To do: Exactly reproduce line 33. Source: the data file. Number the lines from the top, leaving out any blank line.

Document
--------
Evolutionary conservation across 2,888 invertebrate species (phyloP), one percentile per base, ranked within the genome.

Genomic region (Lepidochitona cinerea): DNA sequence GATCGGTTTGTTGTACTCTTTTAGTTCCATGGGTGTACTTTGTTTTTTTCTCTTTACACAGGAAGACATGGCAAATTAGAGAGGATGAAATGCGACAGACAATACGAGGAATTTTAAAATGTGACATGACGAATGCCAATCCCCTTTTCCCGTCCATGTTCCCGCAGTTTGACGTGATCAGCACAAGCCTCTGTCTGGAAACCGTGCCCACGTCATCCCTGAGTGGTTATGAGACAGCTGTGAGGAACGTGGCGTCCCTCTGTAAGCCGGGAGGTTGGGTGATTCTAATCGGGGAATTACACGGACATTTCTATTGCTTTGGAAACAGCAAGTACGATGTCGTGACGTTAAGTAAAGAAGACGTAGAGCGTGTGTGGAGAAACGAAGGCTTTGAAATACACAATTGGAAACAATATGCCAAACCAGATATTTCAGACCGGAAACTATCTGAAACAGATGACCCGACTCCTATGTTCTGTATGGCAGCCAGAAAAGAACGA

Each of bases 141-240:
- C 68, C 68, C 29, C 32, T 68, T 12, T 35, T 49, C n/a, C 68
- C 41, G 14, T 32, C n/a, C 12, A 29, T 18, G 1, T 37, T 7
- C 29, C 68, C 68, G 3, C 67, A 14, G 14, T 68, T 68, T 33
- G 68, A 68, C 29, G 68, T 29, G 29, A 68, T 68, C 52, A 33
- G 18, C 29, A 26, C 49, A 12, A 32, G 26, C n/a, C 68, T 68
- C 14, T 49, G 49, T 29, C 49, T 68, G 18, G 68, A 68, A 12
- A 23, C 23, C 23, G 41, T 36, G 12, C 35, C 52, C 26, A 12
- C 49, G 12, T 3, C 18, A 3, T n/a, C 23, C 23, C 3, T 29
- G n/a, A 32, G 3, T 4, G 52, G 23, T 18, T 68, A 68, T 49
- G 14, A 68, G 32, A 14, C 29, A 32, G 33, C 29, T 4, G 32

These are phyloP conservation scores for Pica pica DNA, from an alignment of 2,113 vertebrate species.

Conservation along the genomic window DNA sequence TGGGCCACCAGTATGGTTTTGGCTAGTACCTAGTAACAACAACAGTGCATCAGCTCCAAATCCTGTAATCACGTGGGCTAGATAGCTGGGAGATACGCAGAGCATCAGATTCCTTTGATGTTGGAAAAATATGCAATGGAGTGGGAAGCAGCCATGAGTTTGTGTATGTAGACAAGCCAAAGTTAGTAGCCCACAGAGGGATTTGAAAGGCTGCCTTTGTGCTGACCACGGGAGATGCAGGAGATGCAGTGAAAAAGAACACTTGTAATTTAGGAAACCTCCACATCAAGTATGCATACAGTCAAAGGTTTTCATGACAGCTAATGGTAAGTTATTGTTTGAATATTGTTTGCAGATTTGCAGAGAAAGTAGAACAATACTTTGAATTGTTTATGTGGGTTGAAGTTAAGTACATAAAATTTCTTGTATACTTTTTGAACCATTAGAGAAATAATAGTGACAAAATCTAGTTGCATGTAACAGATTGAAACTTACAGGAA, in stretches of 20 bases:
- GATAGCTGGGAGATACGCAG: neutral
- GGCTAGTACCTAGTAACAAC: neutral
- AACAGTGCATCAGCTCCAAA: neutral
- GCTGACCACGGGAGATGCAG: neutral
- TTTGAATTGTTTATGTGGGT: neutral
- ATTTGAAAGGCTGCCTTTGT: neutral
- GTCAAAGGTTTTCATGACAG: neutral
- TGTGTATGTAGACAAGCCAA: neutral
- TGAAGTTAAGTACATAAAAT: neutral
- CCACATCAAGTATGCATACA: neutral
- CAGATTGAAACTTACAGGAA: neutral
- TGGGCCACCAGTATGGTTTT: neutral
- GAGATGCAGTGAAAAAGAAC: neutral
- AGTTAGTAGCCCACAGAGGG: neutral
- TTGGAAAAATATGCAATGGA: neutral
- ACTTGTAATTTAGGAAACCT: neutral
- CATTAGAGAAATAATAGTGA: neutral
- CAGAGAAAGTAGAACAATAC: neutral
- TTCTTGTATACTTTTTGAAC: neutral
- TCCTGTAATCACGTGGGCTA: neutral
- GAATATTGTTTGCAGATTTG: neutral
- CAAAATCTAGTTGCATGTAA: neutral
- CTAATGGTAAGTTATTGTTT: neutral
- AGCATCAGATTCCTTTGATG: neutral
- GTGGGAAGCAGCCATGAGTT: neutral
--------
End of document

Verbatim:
- CAGAGAAAGTAGAACAATAC: neutral